Monday, December 14, 2009

Short White Coat: Lessons from Patients on Becoming a Doctor

Reviewed by Olivera Baumgartner-Jackson for Reader Views (11/09) 


"Short White Coat" by James A. Feinstein, MD, is a collection of wonderfully heart-warming stories about real life experiences of a third year medical student and the time he spent in the trial-by-fire environment dealing with real patients in different clinic and hospital settings. Ranging from frankly scary to truly uplifting, each of the stories teaches a lesson about listening, learning and growing. Written in a fluid, easy-to-read style, those stories are approachable and easy to relate to.
James Feinstein's clinical year took him from internal medicine through ob-gyn, pediatrics, psychiatry and surgery to emergency medicine. In each of the new settings he encountered new challenges and worked alongside a variety of very different personalities, and all of those experiences must have been very helpful in shaping his own view of the profession he eventually joined as a practicing pediatrician. Occasionally funny, oftentimes sad, always very personal and displaying touching honesty and vulnerability, those stories are eye-opening for a variety of reasons. Dr. Feinstein does not white-wash the reality of the medical profession or the training for it. He speaks frankly about the grueling pace the overworked hospital staff has to keep up with, the frequently infuriating limitations of the system, the different lessons the patients themselves taught him about how to handle them with the proper respect and allow them to keep their dignity, the dangers of assumptions and quick conclusions, but also about the joy of seeing somebody get well and observing a good doctor making a real difference in somebody's life. Dr. Feinstein describes doctors with hearts, those who know the healing power of touch and a warm word, as well as a few of those we all encounter all too often and wish we would have not; that is the superstars who are great technically, yet lousy human beings, and those who have no respect for patients and whose words cause more hurt than their actions would cure.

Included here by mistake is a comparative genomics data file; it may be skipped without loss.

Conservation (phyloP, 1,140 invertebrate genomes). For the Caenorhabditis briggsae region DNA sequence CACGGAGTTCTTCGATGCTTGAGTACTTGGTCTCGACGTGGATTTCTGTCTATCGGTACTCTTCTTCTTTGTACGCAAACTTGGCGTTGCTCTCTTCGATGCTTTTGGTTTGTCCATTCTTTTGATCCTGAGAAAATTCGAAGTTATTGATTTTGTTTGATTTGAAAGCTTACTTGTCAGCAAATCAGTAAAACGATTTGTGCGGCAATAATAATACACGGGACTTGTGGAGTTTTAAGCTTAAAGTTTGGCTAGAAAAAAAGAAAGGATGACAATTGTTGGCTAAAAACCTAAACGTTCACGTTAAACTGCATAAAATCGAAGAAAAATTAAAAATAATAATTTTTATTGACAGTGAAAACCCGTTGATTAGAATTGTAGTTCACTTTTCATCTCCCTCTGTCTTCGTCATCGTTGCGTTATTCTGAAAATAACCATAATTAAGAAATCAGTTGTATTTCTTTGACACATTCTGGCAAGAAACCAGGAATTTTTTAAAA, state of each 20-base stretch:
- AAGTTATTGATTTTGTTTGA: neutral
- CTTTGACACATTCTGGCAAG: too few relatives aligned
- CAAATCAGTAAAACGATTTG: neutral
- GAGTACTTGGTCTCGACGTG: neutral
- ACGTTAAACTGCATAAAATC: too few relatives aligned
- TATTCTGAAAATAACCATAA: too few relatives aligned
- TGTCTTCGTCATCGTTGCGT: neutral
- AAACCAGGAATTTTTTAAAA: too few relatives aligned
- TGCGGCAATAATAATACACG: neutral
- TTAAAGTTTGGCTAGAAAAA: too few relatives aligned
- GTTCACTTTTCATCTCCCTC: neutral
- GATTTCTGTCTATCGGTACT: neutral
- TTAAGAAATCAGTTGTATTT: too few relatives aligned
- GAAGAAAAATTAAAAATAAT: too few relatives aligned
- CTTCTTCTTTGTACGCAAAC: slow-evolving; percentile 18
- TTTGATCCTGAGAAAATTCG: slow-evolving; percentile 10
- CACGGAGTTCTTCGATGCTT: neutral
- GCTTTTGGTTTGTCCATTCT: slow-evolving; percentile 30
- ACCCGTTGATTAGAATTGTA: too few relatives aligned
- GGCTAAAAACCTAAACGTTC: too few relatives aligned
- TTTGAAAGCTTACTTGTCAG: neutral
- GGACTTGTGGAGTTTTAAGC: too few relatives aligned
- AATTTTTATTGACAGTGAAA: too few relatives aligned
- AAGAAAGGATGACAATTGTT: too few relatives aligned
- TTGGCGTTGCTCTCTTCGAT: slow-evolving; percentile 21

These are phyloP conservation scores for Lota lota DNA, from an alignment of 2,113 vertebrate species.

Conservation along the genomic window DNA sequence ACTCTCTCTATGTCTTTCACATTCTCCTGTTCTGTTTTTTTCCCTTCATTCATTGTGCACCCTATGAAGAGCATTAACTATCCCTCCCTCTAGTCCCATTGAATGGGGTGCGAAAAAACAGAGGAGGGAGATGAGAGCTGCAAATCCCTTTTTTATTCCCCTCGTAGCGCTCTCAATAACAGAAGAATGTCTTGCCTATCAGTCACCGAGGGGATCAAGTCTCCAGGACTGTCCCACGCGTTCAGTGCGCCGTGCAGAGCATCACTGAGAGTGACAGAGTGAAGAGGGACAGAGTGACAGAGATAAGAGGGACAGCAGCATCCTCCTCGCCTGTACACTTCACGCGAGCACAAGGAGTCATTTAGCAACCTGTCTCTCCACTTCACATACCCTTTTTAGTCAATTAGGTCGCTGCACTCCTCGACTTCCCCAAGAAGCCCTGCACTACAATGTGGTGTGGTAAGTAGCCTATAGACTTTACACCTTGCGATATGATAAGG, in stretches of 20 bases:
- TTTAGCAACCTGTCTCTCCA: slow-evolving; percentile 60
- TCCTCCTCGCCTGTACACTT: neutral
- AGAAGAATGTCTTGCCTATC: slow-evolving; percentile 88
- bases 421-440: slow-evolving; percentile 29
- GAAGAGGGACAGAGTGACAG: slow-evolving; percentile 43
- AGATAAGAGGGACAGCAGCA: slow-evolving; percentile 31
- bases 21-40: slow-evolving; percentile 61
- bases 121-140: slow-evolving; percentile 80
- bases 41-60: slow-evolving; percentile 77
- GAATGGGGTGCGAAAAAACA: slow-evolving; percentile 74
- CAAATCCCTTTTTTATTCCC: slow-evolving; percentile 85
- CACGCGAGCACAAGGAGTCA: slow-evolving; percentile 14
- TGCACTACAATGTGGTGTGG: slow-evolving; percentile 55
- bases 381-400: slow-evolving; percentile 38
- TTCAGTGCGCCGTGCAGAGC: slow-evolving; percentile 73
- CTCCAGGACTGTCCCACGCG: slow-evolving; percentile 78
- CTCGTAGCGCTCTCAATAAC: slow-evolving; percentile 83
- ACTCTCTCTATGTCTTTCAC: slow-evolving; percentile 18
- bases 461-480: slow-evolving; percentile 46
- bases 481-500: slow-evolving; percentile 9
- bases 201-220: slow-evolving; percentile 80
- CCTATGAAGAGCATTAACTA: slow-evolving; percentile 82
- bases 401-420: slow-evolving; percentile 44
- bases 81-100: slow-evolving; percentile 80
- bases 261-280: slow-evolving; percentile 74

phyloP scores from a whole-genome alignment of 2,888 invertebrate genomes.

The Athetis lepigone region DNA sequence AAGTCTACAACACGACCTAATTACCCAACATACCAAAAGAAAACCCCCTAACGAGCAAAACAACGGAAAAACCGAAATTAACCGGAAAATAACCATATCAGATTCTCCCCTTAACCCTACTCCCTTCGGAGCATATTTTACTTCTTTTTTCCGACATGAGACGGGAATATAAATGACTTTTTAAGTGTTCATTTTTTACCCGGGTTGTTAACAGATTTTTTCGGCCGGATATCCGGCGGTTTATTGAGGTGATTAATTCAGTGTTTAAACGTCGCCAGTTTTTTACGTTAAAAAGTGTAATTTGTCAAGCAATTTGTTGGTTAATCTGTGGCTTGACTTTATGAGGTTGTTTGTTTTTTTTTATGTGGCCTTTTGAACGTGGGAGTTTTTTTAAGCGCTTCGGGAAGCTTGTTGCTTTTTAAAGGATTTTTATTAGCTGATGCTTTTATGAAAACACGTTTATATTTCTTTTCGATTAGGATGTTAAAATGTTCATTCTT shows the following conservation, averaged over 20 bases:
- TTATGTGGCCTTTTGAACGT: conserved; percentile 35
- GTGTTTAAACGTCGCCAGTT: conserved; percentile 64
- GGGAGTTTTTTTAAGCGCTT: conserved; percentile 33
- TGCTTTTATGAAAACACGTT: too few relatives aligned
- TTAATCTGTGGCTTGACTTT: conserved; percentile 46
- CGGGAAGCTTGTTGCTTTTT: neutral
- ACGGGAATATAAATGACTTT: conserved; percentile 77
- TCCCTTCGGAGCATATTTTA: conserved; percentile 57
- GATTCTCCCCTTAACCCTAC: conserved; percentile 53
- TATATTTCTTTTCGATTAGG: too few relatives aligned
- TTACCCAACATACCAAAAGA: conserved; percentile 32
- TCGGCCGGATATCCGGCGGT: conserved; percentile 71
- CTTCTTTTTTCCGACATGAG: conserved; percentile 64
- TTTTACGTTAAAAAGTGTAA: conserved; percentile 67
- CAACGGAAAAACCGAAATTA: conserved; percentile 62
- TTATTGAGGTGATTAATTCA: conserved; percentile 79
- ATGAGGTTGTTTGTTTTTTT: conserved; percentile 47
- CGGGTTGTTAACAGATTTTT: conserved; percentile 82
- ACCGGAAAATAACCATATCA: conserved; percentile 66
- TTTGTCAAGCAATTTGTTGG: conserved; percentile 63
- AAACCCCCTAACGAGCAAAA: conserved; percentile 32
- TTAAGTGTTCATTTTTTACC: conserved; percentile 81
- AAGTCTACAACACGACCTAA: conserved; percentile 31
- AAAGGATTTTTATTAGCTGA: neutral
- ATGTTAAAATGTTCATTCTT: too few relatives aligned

"Short White Coat" by James A. Feinstein, MD, should be required reading for everybody thinking of medical school as well as everybody working in the medical field. In addition to those, I believe that anybody close to those people as well as any patient would greatly profit from reading this wonderful collection of stories. Since that covers most anybody, particularly in the so-called "developed" world, let me simply say that I do believe reading "Short White Coat" would be a good idea for anybody who wants to understand more about doctors and doctoring. Judging by this book, Dr. Feinstein understands what makes a good doctor, and I sincerely hope more of his colleagues take his lessons to heart as well.